Open City

Mayor Supports Open Public Access to City Information

By RTH Staff
Published June 10, 2011

In an email response to Larry Pattison Hamilton Mayor Bob Bratina clarified his position on public access to city information. The Mayor also copied his message to the original signatories to last week's Joint Statement on Media Access at City Hall.

Here is the text of his message:

One of my priorities as Mayor has been to bring more information to the public, not less. I was asked the day after the election what my first priority was, and answered "live streaming of all committee and Council meetings". That was accomplished within two months of my taking office.

This is important because media often picks and chooses what stories to cover and what angle to take. The closer the public can get to the daily business of their Council, whether by streaming, requests for information, broader and more thorough coverage through media, including blogs, etc., the better.

The offices of Mayor and City Manager were the first to publicly support the concept of "Open Data". We are now reviewing all matters related to communications and public information. The public will have an opportunity to give input, and final decisions will be in the hands of Council.

Yesterday, City Manager Chris Murray outlined the process to be followed in reviewing the City's media relations and social media policies.

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By Mogadon Megalodon (anonymous) | Posted June 10, 2011 at 12:56:06

Win-win?

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By Kate (anonymous) | Posted June 10, 2011 at 14:36:36

They haven't exactly advertised this.

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By Bruce Springsteen (anonymous) | Posted June 10, 2011 at 14:40:08

So do Bob and Peggy disagree on the whole "if you have a boss" thing, or what?

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By H+H (registered) - website | Posted June 10, 2011 at 18:50:33

I'm glad Bob Bratina has finally expressed an opinion on the matter of transparency at City Hall, and specifically the role of new media.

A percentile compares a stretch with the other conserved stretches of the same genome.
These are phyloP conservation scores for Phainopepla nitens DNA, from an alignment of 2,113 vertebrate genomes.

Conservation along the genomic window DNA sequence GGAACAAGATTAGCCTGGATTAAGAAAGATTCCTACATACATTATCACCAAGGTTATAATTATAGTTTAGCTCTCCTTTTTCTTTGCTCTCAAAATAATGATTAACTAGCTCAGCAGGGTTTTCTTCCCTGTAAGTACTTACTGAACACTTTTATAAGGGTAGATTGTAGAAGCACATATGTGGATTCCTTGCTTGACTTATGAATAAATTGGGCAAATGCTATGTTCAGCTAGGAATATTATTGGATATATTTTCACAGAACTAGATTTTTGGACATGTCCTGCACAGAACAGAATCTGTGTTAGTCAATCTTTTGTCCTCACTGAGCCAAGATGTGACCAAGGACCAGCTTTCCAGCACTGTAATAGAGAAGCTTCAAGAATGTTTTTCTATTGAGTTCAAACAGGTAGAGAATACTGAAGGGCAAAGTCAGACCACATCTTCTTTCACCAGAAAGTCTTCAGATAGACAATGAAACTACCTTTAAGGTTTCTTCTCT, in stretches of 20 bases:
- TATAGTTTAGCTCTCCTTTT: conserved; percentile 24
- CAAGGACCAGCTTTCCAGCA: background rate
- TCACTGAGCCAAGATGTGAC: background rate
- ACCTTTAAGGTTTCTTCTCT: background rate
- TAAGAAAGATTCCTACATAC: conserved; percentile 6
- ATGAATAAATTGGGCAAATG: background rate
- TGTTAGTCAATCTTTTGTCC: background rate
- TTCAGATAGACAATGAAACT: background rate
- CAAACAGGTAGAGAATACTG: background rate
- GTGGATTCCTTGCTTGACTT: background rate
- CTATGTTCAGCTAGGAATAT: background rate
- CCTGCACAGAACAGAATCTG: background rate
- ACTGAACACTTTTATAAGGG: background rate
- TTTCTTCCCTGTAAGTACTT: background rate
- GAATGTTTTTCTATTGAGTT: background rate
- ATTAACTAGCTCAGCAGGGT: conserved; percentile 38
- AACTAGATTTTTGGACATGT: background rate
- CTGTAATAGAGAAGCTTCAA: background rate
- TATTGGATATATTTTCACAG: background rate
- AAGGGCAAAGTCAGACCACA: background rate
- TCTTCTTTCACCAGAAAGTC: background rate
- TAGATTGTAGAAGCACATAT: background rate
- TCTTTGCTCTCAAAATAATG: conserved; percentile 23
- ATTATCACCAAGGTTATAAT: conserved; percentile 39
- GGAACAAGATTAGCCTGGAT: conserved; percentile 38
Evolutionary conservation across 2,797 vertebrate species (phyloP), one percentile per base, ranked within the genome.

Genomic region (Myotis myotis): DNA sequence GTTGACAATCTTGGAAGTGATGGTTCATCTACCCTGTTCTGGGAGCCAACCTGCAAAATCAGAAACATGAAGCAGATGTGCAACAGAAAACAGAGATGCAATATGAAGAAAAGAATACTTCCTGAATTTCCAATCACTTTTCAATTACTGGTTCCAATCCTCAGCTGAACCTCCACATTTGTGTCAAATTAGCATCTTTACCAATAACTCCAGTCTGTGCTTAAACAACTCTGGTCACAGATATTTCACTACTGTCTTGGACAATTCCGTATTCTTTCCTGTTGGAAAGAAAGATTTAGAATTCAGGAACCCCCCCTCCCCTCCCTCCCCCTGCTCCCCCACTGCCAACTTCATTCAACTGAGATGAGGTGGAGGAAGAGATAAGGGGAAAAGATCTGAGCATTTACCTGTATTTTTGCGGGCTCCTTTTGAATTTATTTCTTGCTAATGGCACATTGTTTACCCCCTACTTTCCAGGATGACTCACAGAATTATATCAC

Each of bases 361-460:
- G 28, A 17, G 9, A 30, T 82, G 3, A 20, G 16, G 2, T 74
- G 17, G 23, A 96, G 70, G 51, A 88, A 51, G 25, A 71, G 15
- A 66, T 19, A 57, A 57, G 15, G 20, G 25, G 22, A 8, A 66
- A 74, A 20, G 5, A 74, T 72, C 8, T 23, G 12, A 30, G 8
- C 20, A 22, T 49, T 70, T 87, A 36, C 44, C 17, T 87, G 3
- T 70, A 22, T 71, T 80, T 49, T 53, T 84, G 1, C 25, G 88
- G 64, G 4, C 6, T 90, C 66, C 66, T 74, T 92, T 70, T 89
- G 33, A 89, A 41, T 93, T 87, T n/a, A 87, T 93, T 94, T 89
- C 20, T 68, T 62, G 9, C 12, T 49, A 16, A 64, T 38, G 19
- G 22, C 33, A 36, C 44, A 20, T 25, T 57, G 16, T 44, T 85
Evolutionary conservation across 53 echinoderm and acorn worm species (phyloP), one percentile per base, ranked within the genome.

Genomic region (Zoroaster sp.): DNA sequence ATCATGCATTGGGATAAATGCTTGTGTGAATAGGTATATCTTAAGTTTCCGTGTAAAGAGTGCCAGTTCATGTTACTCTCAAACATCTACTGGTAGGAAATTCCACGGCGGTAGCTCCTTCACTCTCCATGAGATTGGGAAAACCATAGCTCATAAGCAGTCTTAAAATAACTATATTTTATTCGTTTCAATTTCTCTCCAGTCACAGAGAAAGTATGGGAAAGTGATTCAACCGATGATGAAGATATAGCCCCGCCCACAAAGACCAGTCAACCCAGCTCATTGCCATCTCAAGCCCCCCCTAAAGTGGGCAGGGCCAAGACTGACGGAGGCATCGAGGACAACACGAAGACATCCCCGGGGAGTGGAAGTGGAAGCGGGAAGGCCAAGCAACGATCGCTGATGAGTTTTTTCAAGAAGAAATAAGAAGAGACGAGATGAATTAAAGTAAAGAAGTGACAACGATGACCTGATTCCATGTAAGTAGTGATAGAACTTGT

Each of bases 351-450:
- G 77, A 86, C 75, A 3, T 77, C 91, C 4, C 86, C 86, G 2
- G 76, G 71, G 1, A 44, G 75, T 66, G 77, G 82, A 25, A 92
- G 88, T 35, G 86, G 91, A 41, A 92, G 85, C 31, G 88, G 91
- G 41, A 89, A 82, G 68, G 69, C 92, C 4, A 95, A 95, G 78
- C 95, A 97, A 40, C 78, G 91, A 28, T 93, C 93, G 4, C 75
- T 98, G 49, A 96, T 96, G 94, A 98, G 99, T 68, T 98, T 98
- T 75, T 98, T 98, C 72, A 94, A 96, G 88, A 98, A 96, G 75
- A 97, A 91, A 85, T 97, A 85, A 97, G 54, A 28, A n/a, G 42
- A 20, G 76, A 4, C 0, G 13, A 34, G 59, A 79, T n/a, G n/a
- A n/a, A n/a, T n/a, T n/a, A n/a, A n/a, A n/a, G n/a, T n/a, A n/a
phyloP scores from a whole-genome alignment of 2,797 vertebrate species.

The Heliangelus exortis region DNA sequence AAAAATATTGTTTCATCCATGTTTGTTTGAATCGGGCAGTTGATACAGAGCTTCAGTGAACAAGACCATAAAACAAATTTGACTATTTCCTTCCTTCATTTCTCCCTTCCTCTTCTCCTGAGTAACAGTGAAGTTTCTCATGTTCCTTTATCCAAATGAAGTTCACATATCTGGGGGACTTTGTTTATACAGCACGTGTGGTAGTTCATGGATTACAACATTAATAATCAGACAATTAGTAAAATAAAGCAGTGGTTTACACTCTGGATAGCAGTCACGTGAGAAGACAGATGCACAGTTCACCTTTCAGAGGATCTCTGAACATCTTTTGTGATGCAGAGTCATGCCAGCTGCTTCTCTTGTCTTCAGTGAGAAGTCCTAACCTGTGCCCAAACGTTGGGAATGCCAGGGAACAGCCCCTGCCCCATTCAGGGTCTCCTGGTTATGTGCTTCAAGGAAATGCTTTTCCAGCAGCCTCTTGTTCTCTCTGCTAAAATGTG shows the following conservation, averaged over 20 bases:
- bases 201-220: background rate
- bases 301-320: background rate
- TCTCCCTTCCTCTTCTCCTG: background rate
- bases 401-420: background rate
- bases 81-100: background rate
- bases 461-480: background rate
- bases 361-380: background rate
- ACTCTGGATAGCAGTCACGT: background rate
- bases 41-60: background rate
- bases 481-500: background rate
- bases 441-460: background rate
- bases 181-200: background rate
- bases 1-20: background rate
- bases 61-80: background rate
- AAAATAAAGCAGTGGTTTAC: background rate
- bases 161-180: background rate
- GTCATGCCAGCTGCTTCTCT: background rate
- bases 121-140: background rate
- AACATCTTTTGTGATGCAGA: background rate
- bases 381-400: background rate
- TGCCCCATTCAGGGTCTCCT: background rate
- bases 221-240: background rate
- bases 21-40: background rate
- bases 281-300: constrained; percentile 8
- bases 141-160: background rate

I agree with him when he says:

"The closer the public can get to the daily business of their Council, whether by streaming, requests for information, broader and more thorough coverage through media, including blogs, etc., the better."

Funny thing is, his Chief of Staff, Peggy Chapman, did not seem to communicate the same belief when she was on the Bill Kelly Show. If Bob is letting the public know his position, presumably he has had a chat with Peggy about their differing views, or certainly their very different ways of expressing what I suspect they will say was a common view.

As for Bob's push for live streaming as a top priority after taking office, the renovation of City Hall always included new technology for live streaming. If Bob wants to take credit for something on which he was one vote of 15, I can let that go. Lloyd Ferguson was singing the praises of the new streaming equipment long before I ever heard Bob Bratina mention it. Let's all give Bob 100 out of 100 for media spin.

As long as we have access to information just as soon as it is available to the public, I can overlook a certain level of revisionism.

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By mystoneycreek (registered) - website | Posted June 12, 2011 at 13:16:28

The closer the public can get to the daily business of their Council, whether by streaming, requests for information, broader and more thorough coverage through media, including blogs, etc., the better.

I'll take the Mayor at his word. However...

However, I seem to be wearing a cynicism patch where genuine and authentically positive regard is expressed for the public becoming more and more involved with what goes on in their local governance. I feel substantial doubt that just about ANYONE who has a job to do...whether elected or appointed...regards the changing of process with anything other than a cringe...and a hunkering-down.

Sorry for this negativity, but my -admittedly small- scope of what the standard response tend to be to 'public involvement' leaves me feeling that territory is not ceded willingly. Especially by 'City Staff'.

Yeah, that 'Culture of Obstructionism' I've referred to previously is far more deeply -and widely- entrenched than even some of the articles here would suggest.

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